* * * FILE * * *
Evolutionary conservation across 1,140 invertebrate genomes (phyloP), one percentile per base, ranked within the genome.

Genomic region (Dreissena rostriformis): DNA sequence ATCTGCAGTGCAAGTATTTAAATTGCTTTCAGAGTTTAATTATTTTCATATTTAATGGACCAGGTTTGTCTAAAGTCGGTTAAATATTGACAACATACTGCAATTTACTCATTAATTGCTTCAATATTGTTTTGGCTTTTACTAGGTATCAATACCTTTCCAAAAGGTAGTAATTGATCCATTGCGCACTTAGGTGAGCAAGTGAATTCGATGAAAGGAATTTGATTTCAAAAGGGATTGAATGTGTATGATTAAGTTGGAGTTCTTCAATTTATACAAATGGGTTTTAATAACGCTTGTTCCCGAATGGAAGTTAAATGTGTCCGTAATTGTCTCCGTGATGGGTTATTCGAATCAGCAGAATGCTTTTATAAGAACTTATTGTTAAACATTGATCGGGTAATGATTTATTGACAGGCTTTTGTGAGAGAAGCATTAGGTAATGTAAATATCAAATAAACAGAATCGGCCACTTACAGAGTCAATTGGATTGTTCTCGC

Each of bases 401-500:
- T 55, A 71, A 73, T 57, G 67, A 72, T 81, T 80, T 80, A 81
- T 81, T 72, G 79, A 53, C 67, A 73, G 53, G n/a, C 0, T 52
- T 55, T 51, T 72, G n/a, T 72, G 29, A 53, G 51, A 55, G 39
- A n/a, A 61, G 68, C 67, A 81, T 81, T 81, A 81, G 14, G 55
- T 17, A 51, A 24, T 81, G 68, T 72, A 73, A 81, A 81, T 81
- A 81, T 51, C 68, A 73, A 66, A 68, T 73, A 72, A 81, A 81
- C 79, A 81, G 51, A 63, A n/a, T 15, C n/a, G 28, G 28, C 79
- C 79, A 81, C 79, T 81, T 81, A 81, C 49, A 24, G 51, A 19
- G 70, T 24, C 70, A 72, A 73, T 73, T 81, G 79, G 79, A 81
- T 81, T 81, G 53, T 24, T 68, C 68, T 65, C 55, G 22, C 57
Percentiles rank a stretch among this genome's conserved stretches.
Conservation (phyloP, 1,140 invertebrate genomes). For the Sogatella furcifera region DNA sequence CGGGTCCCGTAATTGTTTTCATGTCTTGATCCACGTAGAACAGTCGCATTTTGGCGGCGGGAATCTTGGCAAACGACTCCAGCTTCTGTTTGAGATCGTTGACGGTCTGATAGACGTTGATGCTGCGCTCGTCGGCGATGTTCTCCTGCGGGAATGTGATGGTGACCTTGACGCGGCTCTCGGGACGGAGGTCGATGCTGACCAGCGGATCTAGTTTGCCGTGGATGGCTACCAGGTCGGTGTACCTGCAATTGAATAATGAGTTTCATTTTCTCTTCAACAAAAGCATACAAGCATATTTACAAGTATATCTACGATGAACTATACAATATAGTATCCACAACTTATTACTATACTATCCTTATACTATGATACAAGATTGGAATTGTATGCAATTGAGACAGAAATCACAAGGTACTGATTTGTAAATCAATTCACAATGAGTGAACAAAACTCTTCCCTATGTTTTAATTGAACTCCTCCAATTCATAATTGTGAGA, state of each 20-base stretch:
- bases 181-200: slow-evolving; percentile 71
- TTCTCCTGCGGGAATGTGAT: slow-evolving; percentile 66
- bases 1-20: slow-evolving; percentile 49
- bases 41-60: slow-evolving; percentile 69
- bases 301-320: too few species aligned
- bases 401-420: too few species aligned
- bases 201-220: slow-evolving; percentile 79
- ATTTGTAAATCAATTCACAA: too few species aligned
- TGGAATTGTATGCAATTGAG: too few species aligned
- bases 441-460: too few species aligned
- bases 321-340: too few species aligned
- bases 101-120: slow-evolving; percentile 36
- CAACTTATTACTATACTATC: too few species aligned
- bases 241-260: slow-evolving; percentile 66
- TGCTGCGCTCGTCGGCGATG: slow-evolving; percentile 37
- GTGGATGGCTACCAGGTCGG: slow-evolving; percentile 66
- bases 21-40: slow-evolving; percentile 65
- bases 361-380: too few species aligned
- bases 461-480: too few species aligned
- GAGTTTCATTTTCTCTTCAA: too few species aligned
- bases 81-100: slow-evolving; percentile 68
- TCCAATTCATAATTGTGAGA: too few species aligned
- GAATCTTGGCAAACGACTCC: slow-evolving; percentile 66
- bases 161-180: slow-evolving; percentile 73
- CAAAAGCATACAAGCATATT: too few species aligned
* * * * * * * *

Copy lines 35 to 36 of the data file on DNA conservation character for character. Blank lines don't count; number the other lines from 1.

- GAGTTTCATTTTCTCTTCAA: too few species aligned
- bases 81-100: slow-evolving; percentile 68